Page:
Family and Transplant Professionals' Views of Organ Recovery Before Circulatory Death for Imminently Dying Patients

A Qualitative Study Using Semistructured Interviews and Focus Groups

Christopher J. Zimmermann; Nathan D. Baggett; Lauren J. Taylor; Anne Buffington; Joseph Scalea; Norman Fost; Kenneth D. Croes; Joshua D. Mezrich; Margaret L. Schwarze

Disclosures

American Journal of Transplantation. 2019;19(8):2232-2240. 

In This Article

Discussion

In absence of legally codified death by neurologic criteria or circulatory death, professional stakeholders saw all-organ recovery as equivalent to murder. They feared the social costs of organ recovery for imminently dying patients were too high and had mixed opinions about removal of a single kidney. Family members were more tolerant; many thought recovery of all organs before circulatory death was permissible because they believed the donor was dying or already dead. These findings have important implications for clinicians, policymakers, families of potential organ donors, and investigators.

For clinicians, our findings demonstrate that death by neurologic criteria is both a facilitator and barrier to organ donation. Although these criteria define a legal line[11,20,21] between what counts as living and what does not, brain death has been internalized by clinicians to mean the patient is actually dead. Their belief that it is murder to recover organs from a person who is close to, but does not fully, meet criteria indicates that brain death carries moral weight. This line is important for both transplant recipients and families who would otherwise bear long-term care burdens for a brain dead loved one.[22,23] Nonetheless, it has hazards for those who desire donation but do not meet criteria and for people who do not recognize this line.[24–26]

For policymakers, our findings demonstrate there is opportunity for single kidney recovery before circulatory death. Stakeholders see parallels between living-donor kidney donation and single kidney recovery before circulatory death. Donor nephrectomy is routinely done with few complications and would not violate concerns about participating in murder. Implementation would require well-vetted protocols and clear direction about how to navigate the tension between obligations to a living patient and needs of the recipient, for example, how much donor artery and vein to recover during nephrectomy. Additional safeguards include protection for families from pressure to pursue donation and relief from institutional penalties for living donor death after postoperative withdrawal of life-sustaining treatments.

Novel recovery strategies have potential for serious social harm. Family members identified tremendous personal value of organ donation in the face of tragedy[5] but attempts to innovate the current system should be weighed against the needs of those dependent on it. This includes patients with life-limiting organ failure and patients who rely on trusted clinicians for end-of-life decision making. Whether robust public education programs could be designed to mitigate public backlash is an open empirical question.[27–29]

For family members, the dead donor rule has difficult consequences when injuries or illness do not fit the rule well. Although some saw the rule as an important protection for public trust, most believed the inciting brain injury had caused death of their loved one and felt deprived from participating in an endeavor to soothe their grief. Families were left to endure a confusing, inflexible rule stipulating the experience of their loved one's last moments. This juxtaposition between almost dead and not dead enough is an onerous place, which proves difficult for donor families to reconcile with positive public narratives about organ donation.[30–32]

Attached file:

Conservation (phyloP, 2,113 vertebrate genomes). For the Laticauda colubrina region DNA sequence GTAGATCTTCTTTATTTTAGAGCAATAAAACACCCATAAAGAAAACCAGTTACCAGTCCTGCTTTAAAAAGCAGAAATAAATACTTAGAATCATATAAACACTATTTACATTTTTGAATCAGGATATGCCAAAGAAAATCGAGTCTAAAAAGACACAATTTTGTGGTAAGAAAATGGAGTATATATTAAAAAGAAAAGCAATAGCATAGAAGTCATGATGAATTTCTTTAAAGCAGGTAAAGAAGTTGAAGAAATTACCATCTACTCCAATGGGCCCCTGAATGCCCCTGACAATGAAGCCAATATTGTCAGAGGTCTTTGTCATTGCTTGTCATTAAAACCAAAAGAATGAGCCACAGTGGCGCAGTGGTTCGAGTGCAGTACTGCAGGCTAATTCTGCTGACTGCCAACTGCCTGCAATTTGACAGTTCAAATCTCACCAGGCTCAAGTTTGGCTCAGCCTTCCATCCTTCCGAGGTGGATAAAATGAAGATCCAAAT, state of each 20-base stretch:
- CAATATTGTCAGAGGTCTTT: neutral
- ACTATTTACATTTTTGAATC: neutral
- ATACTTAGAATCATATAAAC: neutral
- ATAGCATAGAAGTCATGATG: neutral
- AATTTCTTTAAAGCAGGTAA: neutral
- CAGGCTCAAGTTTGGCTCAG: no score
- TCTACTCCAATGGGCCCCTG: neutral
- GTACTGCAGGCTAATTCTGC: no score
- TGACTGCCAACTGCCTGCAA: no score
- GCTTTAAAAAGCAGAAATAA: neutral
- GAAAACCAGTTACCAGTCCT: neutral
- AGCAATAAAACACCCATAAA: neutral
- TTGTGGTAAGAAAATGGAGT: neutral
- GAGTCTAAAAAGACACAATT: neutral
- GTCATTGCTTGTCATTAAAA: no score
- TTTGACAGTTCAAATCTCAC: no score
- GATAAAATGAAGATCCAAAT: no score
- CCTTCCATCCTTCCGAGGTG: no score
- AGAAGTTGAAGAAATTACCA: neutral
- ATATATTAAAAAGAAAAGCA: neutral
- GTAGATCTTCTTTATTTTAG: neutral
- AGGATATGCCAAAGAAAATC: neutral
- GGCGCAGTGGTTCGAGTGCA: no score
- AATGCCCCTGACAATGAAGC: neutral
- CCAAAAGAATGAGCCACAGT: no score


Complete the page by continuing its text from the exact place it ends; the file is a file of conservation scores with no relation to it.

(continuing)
For investigators, this study is an initial exploration of a stepwise empirical process that requires both exploratory and confirmatory study design to generate a comprehensive understanding of this complex issue. Without this in-depth understanding of rich stakeholder experiences, it would be difficult and highly flawed to embark on a larger-scale opinion survey with potentially more generalizable results. Given the scope of this early-stage investigation, there are additional questions to explore with respect to imminent death donation. This includes issues of social justice and fair allocation of resources for historically disenfranchised groups who typically do not receive as many transplants and have distrust of the healthcare system more broadly.[33,34]

Our study was designed to explore the range and variability of stakeholder viewpoints about a novel proposal with limited data. This study was not designed to consider respondents as representative of specific demographics and should not be interpreted as an estimate of the prevalence of these views. We intentionally sampled only donor families who experienced failed DCD donation instead of the general public. Though this likely overstates support for organ recovery before circulatory death (as exhibited by the high number of registered donors in this sample), donor families are better equipped than the general public to understand the distinction between brain death and severe brain injury, and have much more at stake. Although we captured a range of socioeconomic variability with our donor families, we were able to harness the trusted relationship between our OPO and respondents only within one geographic region. Our findings, although consistent with other studies,[28] may be unique to the predominantly white, Christian population of the upper Midwest (United States: Illinois, Indiana, Iowa, Michigan, Minnesota, and Wisconsin).

Comments

3090D553-9492-4563-8681-AD288FA52ACE

processing....